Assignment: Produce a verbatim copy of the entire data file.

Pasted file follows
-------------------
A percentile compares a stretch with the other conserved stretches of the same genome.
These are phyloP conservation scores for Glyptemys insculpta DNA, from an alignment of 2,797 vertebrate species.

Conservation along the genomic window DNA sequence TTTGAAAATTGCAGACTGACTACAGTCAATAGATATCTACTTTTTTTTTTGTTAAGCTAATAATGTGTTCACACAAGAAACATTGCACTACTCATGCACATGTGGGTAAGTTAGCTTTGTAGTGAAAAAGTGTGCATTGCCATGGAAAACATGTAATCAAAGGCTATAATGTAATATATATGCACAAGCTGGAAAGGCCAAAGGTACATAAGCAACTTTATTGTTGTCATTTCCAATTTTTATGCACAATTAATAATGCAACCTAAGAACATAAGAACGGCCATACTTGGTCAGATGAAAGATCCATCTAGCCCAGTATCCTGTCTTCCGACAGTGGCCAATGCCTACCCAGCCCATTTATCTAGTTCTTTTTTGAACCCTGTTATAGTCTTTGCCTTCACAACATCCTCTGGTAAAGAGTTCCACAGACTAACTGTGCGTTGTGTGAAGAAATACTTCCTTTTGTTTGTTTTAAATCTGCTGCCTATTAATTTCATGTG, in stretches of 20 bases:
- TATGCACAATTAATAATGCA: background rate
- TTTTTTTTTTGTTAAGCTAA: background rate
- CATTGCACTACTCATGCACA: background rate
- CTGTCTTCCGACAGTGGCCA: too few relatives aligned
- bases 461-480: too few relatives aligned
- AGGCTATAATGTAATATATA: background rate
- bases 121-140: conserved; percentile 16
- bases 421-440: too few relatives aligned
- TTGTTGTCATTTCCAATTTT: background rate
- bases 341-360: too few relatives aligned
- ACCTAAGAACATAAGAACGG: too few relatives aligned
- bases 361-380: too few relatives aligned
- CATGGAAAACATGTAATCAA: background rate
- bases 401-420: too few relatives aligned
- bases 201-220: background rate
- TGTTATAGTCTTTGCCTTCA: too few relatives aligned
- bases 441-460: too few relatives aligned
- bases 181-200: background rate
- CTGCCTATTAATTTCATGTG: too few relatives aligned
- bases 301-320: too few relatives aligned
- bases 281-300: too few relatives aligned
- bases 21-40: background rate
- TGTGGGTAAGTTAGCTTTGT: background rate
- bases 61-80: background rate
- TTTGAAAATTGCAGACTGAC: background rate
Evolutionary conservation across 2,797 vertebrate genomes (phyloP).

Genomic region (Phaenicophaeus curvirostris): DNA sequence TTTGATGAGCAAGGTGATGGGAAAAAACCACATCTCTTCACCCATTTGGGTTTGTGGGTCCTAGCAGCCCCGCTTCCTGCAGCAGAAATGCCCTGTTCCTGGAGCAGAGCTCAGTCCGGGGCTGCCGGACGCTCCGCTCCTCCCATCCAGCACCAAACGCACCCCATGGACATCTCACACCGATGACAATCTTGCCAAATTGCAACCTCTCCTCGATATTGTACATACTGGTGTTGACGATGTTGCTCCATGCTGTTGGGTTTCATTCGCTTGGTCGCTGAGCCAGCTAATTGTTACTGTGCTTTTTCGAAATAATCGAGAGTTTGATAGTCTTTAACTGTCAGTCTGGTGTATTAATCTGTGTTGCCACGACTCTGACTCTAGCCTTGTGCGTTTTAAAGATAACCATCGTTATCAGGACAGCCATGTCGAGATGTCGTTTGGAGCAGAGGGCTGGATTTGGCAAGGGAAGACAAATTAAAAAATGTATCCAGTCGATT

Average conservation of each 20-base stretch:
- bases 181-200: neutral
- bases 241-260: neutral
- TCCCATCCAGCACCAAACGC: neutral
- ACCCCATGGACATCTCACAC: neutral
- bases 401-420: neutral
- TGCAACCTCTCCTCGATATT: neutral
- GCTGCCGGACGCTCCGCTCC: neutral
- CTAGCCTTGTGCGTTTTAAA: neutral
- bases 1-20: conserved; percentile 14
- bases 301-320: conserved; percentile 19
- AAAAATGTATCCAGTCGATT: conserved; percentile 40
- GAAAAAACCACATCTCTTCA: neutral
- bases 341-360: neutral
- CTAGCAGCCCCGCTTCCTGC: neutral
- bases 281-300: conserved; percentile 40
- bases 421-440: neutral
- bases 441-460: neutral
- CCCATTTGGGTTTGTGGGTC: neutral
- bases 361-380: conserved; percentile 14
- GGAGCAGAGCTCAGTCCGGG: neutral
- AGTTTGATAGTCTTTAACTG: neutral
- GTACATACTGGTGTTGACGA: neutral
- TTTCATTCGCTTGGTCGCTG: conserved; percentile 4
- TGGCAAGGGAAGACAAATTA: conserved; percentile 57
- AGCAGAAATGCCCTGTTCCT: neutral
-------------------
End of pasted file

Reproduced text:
A percentile compares a stretch with the other conserved stretches of the same genome.
These are phyloP conservation scores for Glyptemys insculpta DNA, from an alignment of 2,797 vertebrate species.

Conservation along the genomic window DNA sequence TTTGAAAATTGCAGACTGACTACAGTCAATAGATATCTACTTTTTTTTTTGTTAAGCTAATAATGTGTTCACACAAGAAACATTGCACTACTCATGCACATGTGGGTAAGTTAGCTTTGTAGTGAAAAAGTGTGCATTGCCATGGAAAACATGTAATCAAAGGCTATAATGTAATATATATGCACAAGCTGGAAAGGCCAAAGGTACATAAGCAACTTTATTGTTGTCATTTCCAATTTTTATGCACAATTAATAATGCAACCTAAGAACATAAGAACGGCCATACTTGGTCAGATGAAAGATCCATCTAGCCCAGTATCCTGTCTTCCGACAGTGGCCAATGCCTACCCAGCCCATTTATCTAGTTCTTTTTTGAACCCTGTTATAGTCTTTGCCTTCACAACATCCTCTGGTAAAGAGTTCCACAGACTAACTGTGCGTTGTGTGAAGAAATACTTCCTTTTGTTTGTTTTAAATCTGCTGCCTATTAATTTCATGTG, in stretches of 20 bases:
- TATGCACAATTAATAATGCA: background rate
- TTTTTTTTTTGTTAAGCTAA: background rate
- CATTGCACTACTCATGCACA: background rate
- CTGTCTTCCGACAGTGGCCA: too few relatives aligned
- bases 461-480: too few relatives aligned
- AGGCTATAATGTAATATATA: background rate
- bases 121-140: conserved; percentile 16
- bases 421-440: too few relatives aligned
- TTGTTGTCATTTCCAATTTT: background rate
- bases 341-360: too few relatives aligned
- ACCTAAGAACATAAGAACGG: too few relatives aligned
- bases 361-380: too few relatives aligned
- CATGGAAAACATGTAATCAA: background rate
- bases 401-420: too few relatives aligned
- bases 201-220: background rate
- TGTTATAGTCTTTGCCTTCA: too few relatives aligned
- bases 441-460: too few relatives aligned
- bases 181-200: background rate
- CTGCCTATTAATTTCATGTG: too few relatives aligned
- bases 301-320: too few relatives aligned
- bases 281-300: too few relatives aligned
- bases 21-40: background rate
- TGTGGGTAAGTTAGCTTTGT: background rate
- bases 61-80: background rate
- TTTGAAAATTGCAGACTGAC: background rate
Evolutionary conservation across 2,797 vertebrate genomes (phyloP).

Genomic region (Phaenicophaeus curvirostris): DNA sequence TTTGATGAGCAAGGTGATGGGAAAAAACCACATCTCTTCACCCATTTGGGTTTGTGGGTCCTAGCAGCCCCGCTTCCTGCAGCAGAAATGCCCTGTTCCTGGAGCAGAGCTCAGTCCGGGGCTGCCGGACGCTCCGCTCCTCCCATCCAGCACCAAACGCACCCCATGGACATCTCACACCGATGACAATCTTGCCAAATTGCAACCTCTCCTCGATATTGTACATACTGGTGTTGACGATGTTGCTCCATGCTGTTGGGTTTCATTCGCTTGGTCGCTGAGCCAGCTAATTGTTACTGTGCTTTTTCGAAATAATCGAGAGTTTGATAGTCTTTAACTGTCAGTCTGGTGTATTAATCTGTGTTGCCACGACTCTGACTCTAGCCTTGTGCGTTTTAAAGATAACCATCGTTATCAGGACAGCCATGTCGAGATGTCGTTTGGAGCAGAGGGCTGGATTTGGCAAGGGAAGACAAATTAAAAAATGTATCCAGTCGATT

Average conservation of each 20-base stretch:
- bases 181-200: neutral
- bases 241-260: neutral
- TCCCATCCAGCACCAAACGC: neutral
- ACCCCATGGACATCTCACAC: neutral
- bases 401-420: neutral
- TGCAACCTCTCCTCGATATT: neutral
- GCTGCCGGACGCTCCGCTCC: neutral
- CTAGCCTTGTGCGTTTTAAA: neutral
- bases 1-20: conserved; percentile 14
- bases 301-320: conserved; percentile 19
- AAAAATGTATCCAGTCGATT: conserved; percentile 40
- GAAAAAACCACATCTCTTCA: neutral
- bases 341-360: neutral
- CTAGCAGCCCCGCTTCCTGC: neutral
- bases 281-300: conserved; percentile 40
- bases 421-440: neutral
- bases 441-460: neutral
- CCCATTTGGGTTTGTGGGTC: neutral
- bases 361-380: conserved; percentile 14
- GGAGCAGAGCTCAGTCCGGG: neutral
- AGTTTGATAGTCTTTAACTG: neutral
- GTACATACTGGTGTTGACGA: neutral
- TTTCATTCGCTTGGTCGCTG: conserved; percentile 4
- TGGCAAGGGAAGACAAATTA: conserved; percentile 57
- AGCAGAAATGCCCTGTTCCT: neutral